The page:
Meaning of adamant in English:

adamant

Pronunciation /ˈadəm(ə)nt/

Translate adamant into Spanish

adjective

  • Refusing to be persuaded or to change one's mind.

    ‘he is adamant that he is not going to resign’
    • ‘Sampson is adamant in her belief that language requirements for admission should be stricter.’
    • ‘They were adamant that they would not allow the council to carry out work on the house nor the family to take up residence.’
    • ‘However, Maria is adamant that gender has never been an issue in her career.’
    • ‘But the peace protesters were adamant that civil disobedience was the only course of action left to them.’
    • ‘We tried to persuade them to let us show the film at Edinburgh, but Venice's new director was adamant that we couldn't.’
    • ‘But he is adamant that there is not a word of truth in any of these stories, and that, for the time being at least, he is here to stay.’
    • ‘Andrew was adamant that his son would not suffer the horrors he had.’
    • ‘The biotech companies remain adamant that they will not foot the bill, and that it is a matter for insurance by farmers.’
    • ‘College authorities are adamant that the issue has been dealt with.’
    • ‘At the time, they were adamant that women were queuing up for copies.’
    • ‘She's adamant that she'll begin an indefinite hunger strike once she reaches jail.’
    • ‘The mast has been shown to adhere to safe radiation levels but Ryan is adamant that it gives him headaches and dizzy spells.’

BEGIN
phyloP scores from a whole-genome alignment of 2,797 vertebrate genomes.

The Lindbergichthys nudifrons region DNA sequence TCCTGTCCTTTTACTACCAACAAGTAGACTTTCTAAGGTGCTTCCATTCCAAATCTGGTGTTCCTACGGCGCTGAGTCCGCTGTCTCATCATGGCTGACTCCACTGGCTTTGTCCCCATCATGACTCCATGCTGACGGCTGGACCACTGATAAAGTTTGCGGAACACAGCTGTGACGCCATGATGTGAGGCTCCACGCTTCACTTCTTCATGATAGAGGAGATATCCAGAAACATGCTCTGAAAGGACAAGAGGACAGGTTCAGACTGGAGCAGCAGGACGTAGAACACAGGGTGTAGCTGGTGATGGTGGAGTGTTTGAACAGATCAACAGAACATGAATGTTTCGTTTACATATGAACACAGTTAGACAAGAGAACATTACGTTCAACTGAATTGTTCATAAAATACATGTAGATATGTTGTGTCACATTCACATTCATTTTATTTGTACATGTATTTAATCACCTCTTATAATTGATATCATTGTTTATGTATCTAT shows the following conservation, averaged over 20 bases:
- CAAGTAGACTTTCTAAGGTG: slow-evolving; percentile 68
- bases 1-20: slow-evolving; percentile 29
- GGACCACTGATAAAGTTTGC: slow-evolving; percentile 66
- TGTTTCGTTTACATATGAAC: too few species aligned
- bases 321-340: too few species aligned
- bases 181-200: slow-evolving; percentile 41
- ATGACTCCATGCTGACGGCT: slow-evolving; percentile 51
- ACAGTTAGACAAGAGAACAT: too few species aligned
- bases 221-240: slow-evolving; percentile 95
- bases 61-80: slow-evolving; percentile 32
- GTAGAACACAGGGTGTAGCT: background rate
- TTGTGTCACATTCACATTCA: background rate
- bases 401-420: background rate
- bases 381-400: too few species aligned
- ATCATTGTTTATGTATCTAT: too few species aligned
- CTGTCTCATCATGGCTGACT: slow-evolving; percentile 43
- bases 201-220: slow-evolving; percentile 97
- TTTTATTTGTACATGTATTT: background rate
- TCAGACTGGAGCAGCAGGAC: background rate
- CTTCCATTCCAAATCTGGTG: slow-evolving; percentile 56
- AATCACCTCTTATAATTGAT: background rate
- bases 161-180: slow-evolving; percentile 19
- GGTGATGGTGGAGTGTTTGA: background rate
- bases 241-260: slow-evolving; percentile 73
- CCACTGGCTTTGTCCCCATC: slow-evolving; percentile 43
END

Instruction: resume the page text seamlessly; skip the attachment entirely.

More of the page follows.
• ‘When I started this site, I was adamant that no personal details of my life would find their way on to these pages.’
    • ‘However, the spokesman was adamant that the nursery had not been forced out of the church hall by rent increases.’
    • ‘The group is adamant that these protests will continue until the club is closed.’
    • ‘The port authority has been adamant that a split train unloading system was not an option.’
    • ‘The calls stopped abruptly that weekend, but Frisk is adamant that his decision is final.’
    • ‘He is adamant that he will never marry again and guards his new-found freedom fiercely.’
    • ‘Findlay is no less adamant when it comes to future funding for the company.’
    • ‘Many of them, I am afraid, are simply adamant in their views and are not interested in the evidence.’
    unshakeable, immovable, inflexible, unwavering, uncompromising, resolute, resolved, determined, firm, rigid, steadfast
    View synonyms

noun

mass nounarchaic
  • A legendary rock or mineral to which many properties were attributed, formerly associated with diamond or lodestone.

    • ‘As for the magical metal, asiceton, it sounds like adamant.’

Origin

Old English (as a noun), from Old French adamaunt-, via Latin from Greek adamas, adamant-, ‘untameable, invincible’ (later used to denote the hardest metal or stone, hence diamond), from a- ‘not’ + daman ‘to tame’. The phrase to be adamant dates from the 1930s, although adjectival use had been implied in such collocations as ‘an adamant heart’ since the 16th century.